In the year 1664 the first attempt was done to make artificial fibre, but success was achieved after 200 years only. A Swiss chemist Audemars first patented artificial fibre in England in 1855. He produced that by dissolving the fibrous inner bark of the mulberry tree and produced cellulose by modifying it chemically. He made threads from the solution by dripping needle in the solution and then drawing them out. His attempt was good but he could not copy the silkworm. He had done experiments with the solution similar to Audemars solution.

French chemist Hilaire de Chardonnet was the first one to produce artificial silk commercially in the year 1889. Later on he was known as father of rayon industry because he was the first to produce rayon commercially on large scales.

All the attempts of producing artificial silk failed till the year 1900 but in the year 1910 Samuel Courtaulds and Co. Ltd, formed the American Viscose Company and did production of rayon.

Arthur D. Little of Boston made a film from acetate which is a cellulosic product in the year 1983 and in the year 1910 Henry Dreyfus and Camille made toilet articles and motion picture film from acetate in Switzerland. In the year 1924 Celanese Company made fibre from the acetate and it was the very first use of acetate in the textile industry. At that time the demand of rayon was high because it was available on the half of the price than raw silk to the textile manufacturers so U.S. rayon production flourished to meet those higher demands.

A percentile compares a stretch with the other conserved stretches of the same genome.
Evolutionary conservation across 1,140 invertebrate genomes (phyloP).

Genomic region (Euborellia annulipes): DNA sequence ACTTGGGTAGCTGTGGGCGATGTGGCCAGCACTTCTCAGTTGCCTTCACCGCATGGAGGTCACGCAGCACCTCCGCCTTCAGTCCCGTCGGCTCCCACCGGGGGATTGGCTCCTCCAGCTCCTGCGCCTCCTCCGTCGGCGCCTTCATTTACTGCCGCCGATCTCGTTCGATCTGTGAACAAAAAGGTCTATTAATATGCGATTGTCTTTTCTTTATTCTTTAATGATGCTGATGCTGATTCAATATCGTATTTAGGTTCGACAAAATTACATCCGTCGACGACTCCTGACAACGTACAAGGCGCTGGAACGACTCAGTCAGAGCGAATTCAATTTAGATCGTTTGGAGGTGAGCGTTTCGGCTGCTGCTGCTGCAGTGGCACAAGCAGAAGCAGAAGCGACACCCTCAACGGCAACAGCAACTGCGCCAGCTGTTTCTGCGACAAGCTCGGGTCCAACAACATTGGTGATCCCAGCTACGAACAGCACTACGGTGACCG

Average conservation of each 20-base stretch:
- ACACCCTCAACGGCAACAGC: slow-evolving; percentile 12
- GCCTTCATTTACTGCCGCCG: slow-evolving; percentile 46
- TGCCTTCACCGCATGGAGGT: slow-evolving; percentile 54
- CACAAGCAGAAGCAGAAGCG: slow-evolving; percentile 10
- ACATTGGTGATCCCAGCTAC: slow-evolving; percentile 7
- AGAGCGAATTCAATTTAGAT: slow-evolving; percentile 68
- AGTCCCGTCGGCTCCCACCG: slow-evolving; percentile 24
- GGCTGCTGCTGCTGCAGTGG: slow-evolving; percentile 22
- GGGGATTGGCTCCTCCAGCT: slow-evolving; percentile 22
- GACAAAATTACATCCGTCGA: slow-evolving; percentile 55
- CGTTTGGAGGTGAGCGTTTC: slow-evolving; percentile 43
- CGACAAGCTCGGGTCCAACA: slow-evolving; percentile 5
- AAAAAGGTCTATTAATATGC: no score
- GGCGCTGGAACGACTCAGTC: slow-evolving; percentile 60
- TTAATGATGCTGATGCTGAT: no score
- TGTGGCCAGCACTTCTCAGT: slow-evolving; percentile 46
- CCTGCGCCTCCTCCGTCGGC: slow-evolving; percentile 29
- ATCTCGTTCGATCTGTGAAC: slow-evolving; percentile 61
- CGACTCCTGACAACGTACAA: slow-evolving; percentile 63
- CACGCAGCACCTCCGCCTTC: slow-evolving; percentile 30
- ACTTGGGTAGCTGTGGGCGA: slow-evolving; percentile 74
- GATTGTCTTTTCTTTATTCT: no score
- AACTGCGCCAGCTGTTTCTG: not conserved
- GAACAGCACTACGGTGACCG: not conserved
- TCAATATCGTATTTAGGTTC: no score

About Nylon

The miracle fibre called Nylon was invented in the September 1931 at the research laboratory of DuPont Company. They saw giant molecules of these polymers when they were working on Nylon '66' and Nylon '6'.

Nylon is completely synthetic fibre obtained from petrochemicals and is very different from Rayon and Acetate which are made up of cellulosic material of plants. The discovery of Nylon started a new era of manufactured fibres.

A change in life style

In the year 1939 commercial production of nylon was started by DuPont. In the very beginning on the experimental basis they used nylon in parachute fabric, in women's hosiery and in sewing thread. Nylon stockings were firstly visible to the public at the San Francisco Exposition in February 1939.

At the times of war, Asian silk was replaced by nylon in parachutes. The other uses of Nylon are in military supplies, ponchos, tyres, ropes, tents and in the high grade paper to make U.S. currency. At the time of war cotton was the most commonly used fibre and its uses were more then 80% than any other fibres. Another 20% is shared by wool and other manufactured fibres. August 1945 was the time of ending of war, at that time cotton shares 75% of the fibre market and rise of 15% was seen in the market of manufactured fibres.

Read More on Fibre Development